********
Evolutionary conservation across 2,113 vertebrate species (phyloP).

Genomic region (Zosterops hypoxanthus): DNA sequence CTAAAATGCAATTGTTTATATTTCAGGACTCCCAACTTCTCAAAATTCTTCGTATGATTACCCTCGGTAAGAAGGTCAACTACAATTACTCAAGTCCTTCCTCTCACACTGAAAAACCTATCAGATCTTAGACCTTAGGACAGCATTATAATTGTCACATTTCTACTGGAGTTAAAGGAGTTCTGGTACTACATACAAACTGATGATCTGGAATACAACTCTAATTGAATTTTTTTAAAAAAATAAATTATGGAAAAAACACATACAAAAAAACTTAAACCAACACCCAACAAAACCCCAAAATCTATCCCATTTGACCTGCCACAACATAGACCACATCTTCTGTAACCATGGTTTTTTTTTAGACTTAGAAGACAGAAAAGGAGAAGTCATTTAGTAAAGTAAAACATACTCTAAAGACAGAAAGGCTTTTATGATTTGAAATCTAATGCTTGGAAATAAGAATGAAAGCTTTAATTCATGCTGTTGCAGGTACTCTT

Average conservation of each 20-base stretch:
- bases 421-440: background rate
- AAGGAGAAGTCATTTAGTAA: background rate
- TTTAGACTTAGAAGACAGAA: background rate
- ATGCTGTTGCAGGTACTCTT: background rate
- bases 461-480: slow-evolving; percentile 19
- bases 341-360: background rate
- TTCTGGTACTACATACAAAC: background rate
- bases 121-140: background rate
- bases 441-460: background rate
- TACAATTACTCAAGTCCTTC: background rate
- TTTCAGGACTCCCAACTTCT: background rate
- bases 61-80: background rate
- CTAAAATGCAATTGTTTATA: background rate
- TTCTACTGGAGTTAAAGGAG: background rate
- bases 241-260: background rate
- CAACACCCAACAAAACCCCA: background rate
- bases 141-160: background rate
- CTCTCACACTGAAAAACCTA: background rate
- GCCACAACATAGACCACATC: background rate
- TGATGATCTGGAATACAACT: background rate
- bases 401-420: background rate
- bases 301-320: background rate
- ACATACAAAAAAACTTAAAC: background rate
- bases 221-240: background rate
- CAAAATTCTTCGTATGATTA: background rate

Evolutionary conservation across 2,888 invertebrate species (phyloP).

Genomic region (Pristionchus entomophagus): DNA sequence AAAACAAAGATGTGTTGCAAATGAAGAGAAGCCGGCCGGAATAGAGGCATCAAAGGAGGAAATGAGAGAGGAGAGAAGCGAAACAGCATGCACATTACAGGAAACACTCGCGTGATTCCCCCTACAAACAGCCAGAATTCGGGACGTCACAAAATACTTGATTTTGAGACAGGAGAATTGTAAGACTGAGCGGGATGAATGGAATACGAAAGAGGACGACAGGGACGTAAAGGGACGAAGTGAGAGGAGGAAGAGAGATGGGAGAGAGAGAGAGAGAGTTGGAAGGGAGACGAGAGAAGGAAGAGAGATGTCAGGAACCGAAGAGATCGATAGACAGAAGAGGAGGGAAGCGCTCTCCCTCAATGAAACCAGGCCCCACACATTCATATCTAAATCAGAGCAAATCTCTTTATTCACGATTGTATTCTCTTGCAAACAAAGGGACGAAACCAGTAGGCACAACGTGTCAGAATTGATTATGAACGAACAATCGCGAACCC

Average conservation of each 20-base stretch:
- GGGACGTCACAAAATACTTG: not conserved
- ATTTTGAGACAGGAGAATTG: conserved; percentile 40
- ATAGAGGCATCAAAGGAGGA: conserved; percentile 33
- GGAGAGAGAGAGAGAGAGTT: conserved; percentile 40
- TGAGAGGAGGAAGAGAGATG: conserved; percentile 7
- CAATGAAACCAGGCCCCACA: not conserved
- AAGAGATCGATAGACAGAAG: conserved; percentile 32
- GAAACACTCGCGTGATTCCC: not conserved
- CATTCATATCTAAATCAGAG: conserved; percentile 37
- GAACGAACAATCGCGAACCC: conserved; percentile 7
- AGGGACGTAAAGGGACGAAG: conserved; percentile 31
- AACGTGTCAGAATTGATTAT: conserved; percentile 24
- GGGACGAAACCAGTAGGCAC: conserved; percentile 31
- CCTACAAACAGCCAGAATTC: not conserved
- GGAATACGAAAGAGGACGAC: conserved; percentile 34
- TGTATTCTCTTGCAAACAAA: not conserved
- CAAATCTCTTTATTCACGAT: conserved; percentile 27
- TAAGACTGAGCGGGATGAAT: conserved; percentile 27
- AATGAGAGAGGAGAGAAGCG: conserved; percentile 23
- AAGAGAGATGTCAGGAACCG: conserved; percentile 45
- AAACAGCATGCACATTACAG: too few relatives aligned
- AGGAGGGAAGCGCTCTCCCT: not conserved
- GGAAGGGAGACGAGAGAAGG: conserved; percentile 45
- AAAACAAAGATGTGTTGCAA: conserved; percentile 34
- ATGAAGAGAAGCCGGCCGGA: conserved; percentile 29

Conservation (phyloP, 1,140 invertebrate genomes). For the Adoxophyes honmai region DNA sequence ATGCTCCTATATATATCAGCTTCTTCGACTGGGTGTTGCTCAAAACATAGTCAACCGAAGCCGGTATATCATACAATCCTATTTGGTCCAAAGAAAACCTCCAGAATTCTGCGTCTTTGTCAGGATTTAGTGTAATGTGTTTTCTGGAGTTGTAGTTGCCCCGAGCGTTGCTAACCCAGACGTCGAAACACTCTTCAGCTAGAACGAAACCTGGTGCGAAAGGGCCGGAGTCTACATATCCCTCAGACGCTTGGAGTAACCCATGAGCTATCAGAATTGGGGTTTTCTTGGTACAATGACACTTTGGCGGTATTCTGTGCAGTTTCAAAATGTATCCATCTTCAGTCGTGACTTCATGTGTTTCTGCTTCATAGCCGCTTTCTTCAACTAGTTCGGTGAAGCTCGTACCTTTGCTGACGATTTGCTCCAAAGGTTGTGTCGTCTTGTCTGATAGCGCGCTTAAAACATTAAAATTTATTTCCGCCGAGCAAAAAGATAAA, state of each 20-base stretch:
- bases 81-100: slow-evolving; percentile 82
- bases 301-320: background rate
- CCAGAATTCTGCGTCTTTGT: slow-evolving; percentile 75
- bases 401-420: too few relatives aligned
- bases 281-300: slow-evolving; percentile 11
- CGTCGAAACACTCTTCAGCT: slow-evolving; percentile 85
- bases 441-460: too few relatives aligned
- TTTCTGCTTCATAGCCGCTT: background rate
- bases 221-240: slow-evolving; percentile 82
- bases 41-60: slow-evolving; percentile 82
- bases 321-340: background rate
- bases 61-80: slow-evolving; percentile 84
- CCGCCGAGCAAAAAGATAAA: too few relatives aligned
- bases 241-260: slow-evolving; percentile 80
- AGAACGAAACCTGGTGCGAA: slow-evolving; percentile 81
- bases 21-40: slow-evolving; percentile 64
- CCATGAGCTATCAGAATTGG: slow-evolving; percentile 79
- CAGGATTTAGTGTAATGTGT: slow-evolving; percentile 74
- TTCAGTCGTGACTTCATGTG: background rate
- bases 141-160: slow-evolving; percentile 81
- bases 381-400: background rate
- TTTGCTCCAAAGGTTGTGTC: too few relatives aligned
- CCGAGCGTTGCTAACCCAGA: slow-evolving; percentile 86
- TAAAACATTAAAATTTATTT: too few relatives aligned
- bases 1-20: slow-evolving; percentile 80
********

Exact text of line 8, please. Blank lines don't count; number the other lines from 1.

- bases 461-480: slow-evolving; percentile 19